How many layers of cotton in my mask will keep me safe? Will I miss a year (or two years) of everyone’s lives that I love? If I die of COVID, will people know who I was and what I lived for? Why do so many Christians seem to have different beliefs than me?… Do I even want to be a Christian?
I can’t think of a time in my life where I may have had more questions. Even when things were really difficult or really sad, at least I had my feet on solid ground. The pandemic pulled the rug out from under us. Some of my questions have been answered (2-3 layers of cotton are great, but staying home is best). And some of my questions have only become louder.
And then there’s this. I just learned about neuroplasticity, the malleability of the brain. That our brain physically changes with every new experience, every moment from when we are born until we die. So, if I’m constantly evolving, who am I today? Who will I be tomorrow?
Hold on, I’m spinning.
Someone who grounds me in my anxiety is my husband. And when it comes to my faith, it helps that he doesn’t believe in God, at least not exactly. He supports me and attends church with me despite not feeling like he needs it. We both have no desire to “change the other’s mind” because what is important to us—our values of equality, compassion, and generosity—align.
So seeing an example of a loving person who doesn’t believe in God, you would think it would be hard to explain why my faith is still important to me, or why I still have faith at all.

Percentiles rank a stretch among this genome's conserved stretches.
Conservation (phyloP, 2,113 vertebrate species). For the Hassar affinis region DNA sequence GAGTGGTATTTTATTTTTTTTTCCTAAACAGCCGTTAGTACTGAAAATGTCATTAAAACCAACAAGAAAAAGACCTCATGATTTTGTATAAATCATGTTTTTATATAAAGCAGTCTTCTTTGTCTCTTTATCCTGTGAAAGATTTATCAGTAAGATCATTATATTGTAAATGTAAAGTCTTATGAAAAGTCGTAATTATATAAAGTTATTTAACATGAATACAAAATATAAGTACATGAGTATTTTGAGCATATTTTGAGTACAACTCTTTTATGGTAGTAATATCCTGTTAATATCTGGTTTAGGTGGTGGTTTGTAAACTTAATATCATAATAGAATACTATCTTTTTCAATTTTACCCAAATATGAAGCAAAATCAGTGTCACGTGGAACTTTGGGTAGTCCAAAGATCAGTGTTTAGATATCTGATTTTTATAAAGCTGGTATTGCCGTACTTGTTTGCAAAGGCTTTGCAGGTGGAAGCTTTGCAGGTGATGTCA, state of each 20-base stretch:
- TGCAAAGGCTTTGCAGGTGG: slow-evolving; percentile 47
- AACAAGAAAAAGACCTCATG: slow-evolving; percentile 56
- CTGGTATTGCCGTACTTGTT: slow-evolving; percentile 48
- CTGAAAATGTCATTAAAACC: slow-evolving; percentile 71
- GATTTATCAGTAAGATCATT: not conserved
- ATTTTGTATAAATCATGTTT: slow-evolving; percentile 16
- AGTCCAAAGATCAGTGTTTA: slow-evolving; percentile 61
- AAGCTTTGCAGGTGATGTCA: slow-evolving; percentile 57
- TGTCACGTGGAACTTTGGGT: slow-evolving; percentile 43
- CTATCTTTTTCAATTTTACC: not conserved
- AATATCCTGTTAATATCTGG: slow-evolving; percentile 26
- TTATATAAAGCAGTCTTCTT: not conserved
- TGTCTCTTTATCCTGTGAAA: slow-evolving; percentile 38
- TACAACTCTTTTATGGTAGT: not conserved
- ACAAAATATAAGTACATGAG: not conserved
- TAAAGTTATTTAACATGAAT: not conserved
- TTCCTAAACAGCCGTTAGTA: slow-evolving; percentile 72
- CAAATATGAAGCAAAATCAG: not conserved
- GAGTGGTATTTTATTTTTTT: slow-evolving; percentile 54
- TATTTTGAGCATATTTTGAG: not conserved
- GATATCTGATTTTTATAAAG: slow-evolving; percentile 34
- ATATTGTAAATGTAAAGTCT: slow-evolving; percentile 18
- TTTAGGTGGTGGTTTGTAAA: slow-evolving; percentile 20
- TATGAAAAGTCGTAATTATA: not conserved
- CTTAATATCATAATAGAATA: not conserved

But I just have faith.
I’ve felt it. I feel my great-grandpa in heaven smiling down. I feel a piece of Jesus in my heart, and a desire to make the world a better place for people. I’ve felt a warm hug on the darkest day after crying “God, please help. I don’t know what to do.”
So how do I move forward? That’s a good question.
I guess one cup of hot tea at a time. One more good laugh with a friend. One more flower. One more therapy session. One more act of service. One more prayer of “Thank you, God, for this day.”
My brain will do its thing and evolve, and hopefully, my heart will grow too. I don’t know who I will be tomorrow, but I think it will be grounded in love for others. I just feel it.
Written by Sydnie Mares
I collected stories about how faith kept people moving forward and put them together as a devotional for this Lenten season.
You can download the entire devotional here: